When I came to Red Hat, I had to make about a 180-degree shift in my approach to my work. My practice is in trademarks, copyrights and patents, fields that are traditionally all about excluding others. Counseling clients was about how to keep anyone else from using what was yours.
At Red Hat I had to readjust my thinking. I had to eliminate my knee jerk reaction and canned responses and rethink how the world should look when you are trying to encourage availability rather than deny it.
But what I find fascinating is how hard that is to let that feeling of ownership go completely. The desire for recognition of creation seems to be a strong human impulse. The Creative Commons licenses acknowledge that; you can't do a Creative Commons license without a “BY” limitation, except to dedicate to the public domain altogether. It's also entirely consistent with open source software licensing to put a burden of attribution on downstream users.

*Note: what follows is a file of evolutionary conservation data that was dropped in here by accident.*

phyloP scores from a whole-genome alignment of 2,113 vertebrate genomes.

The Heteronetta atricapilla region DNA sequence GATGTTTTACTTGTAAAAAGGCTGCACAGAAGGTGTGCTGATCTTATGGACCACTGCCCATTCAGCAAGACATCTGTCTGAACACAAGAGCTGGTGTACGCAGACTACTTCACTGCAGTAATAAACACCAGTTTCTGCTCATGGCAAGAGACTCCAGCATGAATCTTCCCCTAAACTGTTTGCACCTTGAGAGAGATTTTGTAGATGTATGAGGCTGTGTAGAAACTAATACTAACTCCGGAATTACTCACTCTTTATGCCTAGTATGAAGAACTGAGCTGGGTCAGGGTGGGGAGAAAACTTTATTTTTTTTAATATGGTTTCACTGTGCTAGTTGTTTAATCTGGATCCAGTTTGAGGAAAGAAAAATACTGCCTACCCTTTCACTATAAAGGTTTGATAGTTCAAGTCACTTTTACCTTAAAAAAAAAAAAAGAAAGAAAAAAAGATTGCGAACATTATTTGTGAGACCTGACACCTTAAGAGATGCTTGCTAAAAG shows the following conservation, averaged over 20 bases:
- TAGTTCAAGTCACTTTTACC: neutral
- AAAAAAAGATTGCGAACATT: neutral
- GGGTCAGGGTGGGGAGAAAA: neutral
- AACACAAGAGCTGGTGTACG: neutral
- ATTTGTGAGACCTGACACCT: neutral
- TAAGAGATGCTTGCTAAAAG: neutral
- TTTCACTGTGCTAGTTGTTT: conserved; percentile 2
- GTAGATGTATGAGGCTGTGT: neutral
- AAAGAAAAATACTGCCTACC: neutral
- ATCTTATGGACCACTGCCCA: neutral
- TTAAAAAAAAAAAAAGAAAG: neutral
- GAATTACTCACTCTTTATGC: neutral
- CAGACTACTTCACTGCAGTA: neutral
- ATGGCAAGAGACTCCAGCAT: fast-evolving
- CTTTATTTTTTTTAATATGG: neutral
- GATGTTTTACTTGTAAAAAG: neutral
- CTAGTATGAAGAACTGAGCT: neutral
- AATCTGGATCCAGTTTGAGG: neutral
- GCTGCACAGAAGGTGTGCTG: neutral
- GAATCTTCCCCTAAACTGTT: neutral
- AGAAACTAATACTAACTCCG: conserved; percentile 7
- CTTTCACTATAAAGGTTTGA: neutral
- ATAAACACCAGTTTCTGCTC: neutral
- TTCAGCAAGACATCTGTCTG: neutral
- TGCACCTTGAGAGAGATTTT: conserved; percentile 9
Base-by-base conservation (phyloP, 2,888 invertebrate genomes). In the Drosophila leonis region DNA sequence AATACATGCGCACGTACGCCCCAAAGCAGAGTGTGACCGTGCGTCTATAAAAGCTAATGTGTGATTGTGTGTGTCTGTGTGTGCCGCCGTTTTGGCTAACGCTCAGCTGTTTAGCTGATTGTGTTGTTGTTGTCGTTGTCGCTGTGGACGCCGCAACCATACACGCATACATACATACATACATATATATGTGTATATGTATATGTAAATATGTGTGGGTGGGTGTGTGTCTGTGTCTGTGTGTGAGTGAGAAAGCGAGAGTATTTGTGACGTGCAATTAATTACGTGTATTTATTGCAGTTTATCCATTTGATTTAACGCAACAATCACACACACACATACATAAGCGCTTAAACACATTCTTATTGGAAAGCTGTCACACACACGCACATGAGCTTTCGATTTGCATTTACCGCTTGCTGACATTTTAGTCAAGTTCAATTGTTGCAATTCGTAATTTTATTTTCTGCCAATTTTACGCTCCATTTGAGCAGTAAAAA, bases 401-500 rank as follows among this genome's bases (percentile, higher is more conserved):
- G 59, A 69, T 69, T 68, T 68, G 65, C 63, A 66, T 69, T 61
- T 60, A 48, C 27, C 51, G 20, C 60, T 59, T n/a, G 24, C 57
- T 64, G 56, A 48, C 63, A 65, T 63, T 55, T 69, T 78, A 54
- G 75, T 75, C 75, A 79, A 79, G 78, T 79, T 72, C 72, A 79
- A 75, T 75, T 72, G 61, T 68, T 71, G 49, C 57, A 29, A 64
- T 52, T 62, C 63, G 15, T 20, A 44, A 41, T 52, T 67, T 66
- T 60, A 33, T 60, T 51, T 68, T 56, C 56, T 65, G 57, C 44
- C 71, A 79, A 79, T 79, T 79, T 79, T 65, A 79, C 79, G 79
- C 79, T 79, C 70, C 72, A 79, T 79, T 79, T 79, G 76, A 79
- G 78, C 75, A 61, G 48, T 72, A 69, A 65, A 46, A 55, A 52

The most recent demonstration of this is an article by Ars Technica about the recent spate of BusyBox lawsuits. The article discusses a dispute between Bruce Perens, one of the original authors of the BusyBox software, and the current maintainers, over the origin and ownership of the code. Bruce Perens believes he is still the owner of some of the code and is unhappy he wasn't consulted on the lawsuit; Ars Technica considers it sour grapes. Whether Ars Technica's characterization of the dispute is accurate or not, this point is an interesting one: “People who have otherwise disconnected from a project still feel a sense of ownership after they stop contributing, and they can sometimes become a burden on the active maintainers who have new goals and a different philosophical vision.” Sharing is harder than you would think.